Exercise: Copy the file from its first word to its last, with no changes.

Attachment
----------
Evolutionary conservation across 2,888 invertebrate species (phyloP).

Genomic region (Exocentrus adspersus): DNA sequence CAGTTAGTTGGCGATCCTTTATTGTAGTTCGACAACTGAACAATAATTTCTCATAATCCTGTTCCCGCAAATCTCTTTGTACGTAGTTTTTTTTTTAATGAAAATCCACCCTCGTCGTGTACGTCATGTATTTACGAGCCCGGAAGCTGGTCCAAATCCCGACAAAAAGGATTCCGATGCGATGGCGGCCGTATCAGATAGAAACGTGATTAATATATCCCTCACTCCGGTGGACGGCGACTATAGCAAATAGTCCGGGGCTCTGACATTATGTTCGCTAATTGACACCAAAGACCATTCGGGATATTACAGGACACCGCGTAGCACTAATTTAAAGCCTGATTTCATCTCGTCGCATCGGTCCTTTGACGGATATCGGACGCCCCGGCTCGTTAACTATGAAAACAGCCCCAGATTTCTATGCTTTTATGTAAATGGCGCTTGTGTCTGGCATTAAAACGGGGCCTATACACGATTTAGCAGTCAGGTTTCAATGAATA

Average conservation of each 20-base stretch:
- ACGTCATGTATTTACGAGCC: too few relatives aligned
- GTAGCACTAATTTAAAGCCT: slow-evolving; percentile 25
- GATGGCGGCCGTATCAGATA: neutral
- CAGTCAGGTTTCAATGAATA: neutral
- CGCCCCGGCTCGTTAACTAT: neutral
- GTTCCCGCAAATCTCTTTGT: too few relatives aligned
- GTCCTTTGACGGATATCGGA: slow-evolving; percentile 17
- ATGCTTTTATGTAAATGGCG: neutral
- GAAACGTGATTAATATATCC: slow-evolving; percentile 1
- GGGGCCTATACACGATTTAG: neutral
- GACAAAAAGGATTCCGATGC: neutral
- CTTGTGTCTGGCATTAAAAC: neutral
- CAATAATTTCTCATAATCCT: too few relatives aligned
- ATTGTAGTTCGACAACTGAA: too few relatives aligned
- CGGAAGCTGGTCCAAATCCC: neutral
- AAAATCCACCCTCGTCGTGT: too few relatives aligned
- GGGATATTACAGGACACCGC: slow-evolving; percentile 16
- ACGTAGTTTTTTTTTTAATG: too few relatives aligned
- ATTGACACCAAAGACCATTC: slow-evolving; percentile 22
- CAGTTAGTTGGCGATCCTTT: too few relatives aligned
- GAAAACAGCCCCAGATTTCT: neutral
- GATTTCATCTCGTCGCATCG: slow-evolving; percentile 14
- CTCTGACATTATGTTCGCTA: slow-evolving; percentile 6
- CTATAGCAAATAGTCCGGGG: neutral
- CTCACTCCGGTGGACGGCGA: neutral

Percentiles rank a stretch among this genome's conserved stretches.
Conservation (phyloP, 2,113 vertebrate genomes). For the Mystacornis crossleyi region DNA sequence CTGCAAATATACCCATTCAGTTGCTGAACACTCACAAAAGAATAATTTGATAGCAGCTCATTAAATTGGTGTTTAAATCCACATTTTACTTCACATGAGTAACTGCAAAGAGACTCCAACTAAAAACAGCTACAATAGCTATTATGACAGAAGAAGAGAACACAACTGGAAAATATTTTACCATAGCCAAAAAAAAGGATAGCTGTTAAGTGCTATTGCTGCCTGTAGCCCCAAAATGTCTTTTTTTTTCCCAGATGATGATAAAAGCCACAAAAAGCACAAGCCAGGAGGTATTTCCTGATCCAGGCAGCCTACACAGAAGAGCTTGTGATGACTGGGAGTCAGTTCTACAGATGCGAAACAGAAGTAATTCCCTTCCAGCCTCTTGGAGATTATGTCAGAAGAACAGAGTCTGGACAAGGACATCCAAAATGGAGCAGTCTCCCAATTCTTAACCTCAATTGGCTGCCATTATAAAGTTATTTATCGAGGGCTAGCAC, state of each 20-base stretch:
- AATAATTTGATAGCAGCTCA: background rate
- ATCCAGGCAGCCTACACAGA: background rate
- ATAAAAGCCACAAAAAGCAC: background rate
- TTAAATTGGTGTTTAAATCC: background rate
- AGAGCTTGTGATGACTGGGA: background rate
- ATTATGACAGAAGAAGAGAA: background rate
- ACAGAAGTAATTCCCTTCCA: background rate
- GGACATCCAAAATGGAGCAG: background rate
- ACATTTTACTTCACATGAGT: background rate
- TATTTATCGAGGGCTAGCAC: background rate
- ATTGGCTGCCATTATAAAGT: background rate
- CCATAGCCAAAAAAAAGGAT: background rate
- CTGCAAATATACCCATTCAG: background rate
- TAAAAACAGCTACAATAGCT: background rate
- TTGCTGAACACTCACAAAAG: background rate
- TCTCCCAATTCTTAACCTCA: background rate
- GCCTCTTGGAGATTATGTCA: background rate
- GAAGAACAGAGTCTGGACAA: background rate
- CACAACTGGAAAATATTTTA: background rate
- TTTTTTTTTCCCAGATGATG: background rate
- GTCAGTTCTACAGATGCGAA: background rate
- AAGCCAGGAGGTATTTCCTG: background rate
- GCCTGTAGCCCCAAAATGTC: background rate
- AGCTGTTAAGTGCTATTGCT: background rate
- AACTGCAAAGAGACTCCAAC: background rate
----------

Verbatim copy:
Evolutionary conservation across 2,888 invertebrate species (phyloP).

Genomic region (Exocentrus adspersus): DNA sequence CAGTTAGTTGGCGATCCTTTATTGTAGTTCGACAACTGAACAATAATTTCTCATAATCCTGTTCCCGCAAATCTCTTTGTACGTAGTTTTTTTTTTAATGAAAATCCACCCTCGTCGTGTACGTCATGTATTTACGAGCCCGGAAGCTGGTCCAAATCCCGACAAAAAGGATTCCGATGCGATGGCGGCCGTATCAGATAGAAACGTGATTAATATATCCCTCACTCCGGTGGACGGCGACTATAGCAAATAGTCCGGGGCTCTGACATTATGTTCGCTAATTGACACCAAAGACCATTCGGGATATTACAGGACACCGCGTAGCACTAATTTAAAGCCTGATTTCATCTCGTCGCATCGGTCCTTTGACGGATATCGGACGCCCCGGCTCGTTAACTATGAAAACAGCCCCAGATTTCTATGCTTTTATGTAAATGGCGCTTGTGTCTGGCATTAAAACGGGGCCTATACACGATTTAGCAGTCAGGTTTCAATGAATA

Average conservation of each 20-base stretch:
- ACGTCATGTATTTACGAGCC: too few relatives aligned
- GTAGCACTAATTTAAAGCCT: slow-evolving; percentile 25
- GATGGCGGCCGTATCAGATA: neutral
- CAGTCAGGTTTCAATGAATA: neutral
- CGCCCCGGCTCGTTAACTAT: neutral
- GTTCCCGCAAATCTCTTTGT: too few relatives aligned
- GTCCTTTGACGGATATCGGA: slow-evolving; percentile 17
- ATGCTTTTATGTAAATGGCG: neutral
- GAAACGTGATTAATATATCC: slow-evolving; percentile 1
- GGGGCCTATACACGATTTAG: neutral
- GACAAAAAGGATTCCGATGC: neutral
- CTTGTGTCTGGCATTAAAAC: neutral
- CAATAATTTCTCATAATCCT: too few relatives aligned
- ATTGTAGTTCGACAACTGAA: too few relatives aligned
- CGGAAGCTGGTCCAAATCCC: neutral
- AAAATCCACCCTCGTCGTGT: too few relatives aligned
- GGGATATTACAGGACACCGC: slow-evolving; percentile 16
- ACGTAGTTTTTTTTTTAATG: too few relatives aligned
- ATTGACACCAAAGACCATTC: slow-evolving; percentile 22
- CAGTTAGTTGGCGATCCTTT: too few relatives aligned
- GAAAACAGCCCCAGATTTCT: neutral
- GATTTCATCTCGTCGCATCG: slow-evolving; percentile 14
- CTCTGACATTATGTTCGCTA: slow-evolving; percentile 6
- CTATAGCAAATAGTCCGGGG: neutral
- CTCACTCCGGTGGACGGCGA: neutral

Percentiles rank a stretch among this genome's conserved stretches.
Conservation (phyloP, 2,113 vertebrate genomes). For the Mystacornis crossleyi region DNA sequence CTGCAAATATACCCATTCAGTTGCTGAACACTCACAAAAGAATAATTTGATAGCAGCTCATTAAATTGGTGTTTAAATCCACATTTTACTTCACATGAGTAACTGCAAAGAGACTCCAACTAAAAACAGCTACAATAGCTATTATGACAGAAGAAGAGAACACAACTGGAAAATATTTTACCATAGCCAAAAAAAAGGATAGCTGTTAAGTGCTATTGCTGCCTGTAGCCCCAAAATGTCTTTTTTTTTCCCAGATGATGATAAAAGCCACAAAAAGCACAAGCCAGGAGGTATTTCCTGATCCAGGCAGCCTACACAGAAGAGCTTGTGATGACTGGGAGTCAGTTCTACAGATGCGAAACAGAAGTAATTCCCTTCCAGCCTCTTGGAGATTATGTCAGAAGAACAGAGTCTGGACAAGGACATCCAAAATGGAGCAGTCTCCCAATTCTTAACCTCAATTGGCTGCCATTATAAAGTTATTTATCGAGGGCTAGCAC, state of each 20-base stretch:
- AATAATTTGATAGCAGCTCA: background rate
- ATCCAGGCAGCCTACACAGA: background rate
- ATAAAAGCCACAAAAAGCAC: background rate
- TTAAATTGGTGTTTAAATCC: background rate
- AGAGCTTGTGATGACTGGGA: background rate
- ATTATGACAGAAGAAGAGAA: background rate
- ACAGAAGTAATTCCCTTCCA: background rate
- GGACATCCAAAATGGAGCAG: background rate
- ACATTTTACTTCACATGAGT: background rate
- TATTTATCGAGGGCTAGCAC: background rate
- ATTGGCTGCCATTATAAAGT: background rate
- CCATAGCCAAAAAAAAGGAT: background rate
- CTGCAAATATACCCATTCAG: background rate
- TAAAAACAGCTACAATAGCT: background rate
- TTGCTGAACACTCACAAAAG: background rate
- TCTCCCAATTCTTAACCTCA: background rate
- GCCTCTTGGAGATTATGTCA: background rate
- GAAGAACAGAGTCTGGACAA: background rate
- CACAACTGGAAAATATTTTA: background rate
- TTTTTTTTTCCCAGATGATG: background rate
- GTCAGTTCTACAGATGCGAA: background rate
- AAGCCAGGAGGTATTTCCTG: background rate
- GCCTGTAGCCCCAAAATGTC: background rate
- AGCTGTTAAGTGCTATTGCT: background rate
- AACTGCAAAGAGACTCCAAC: background rate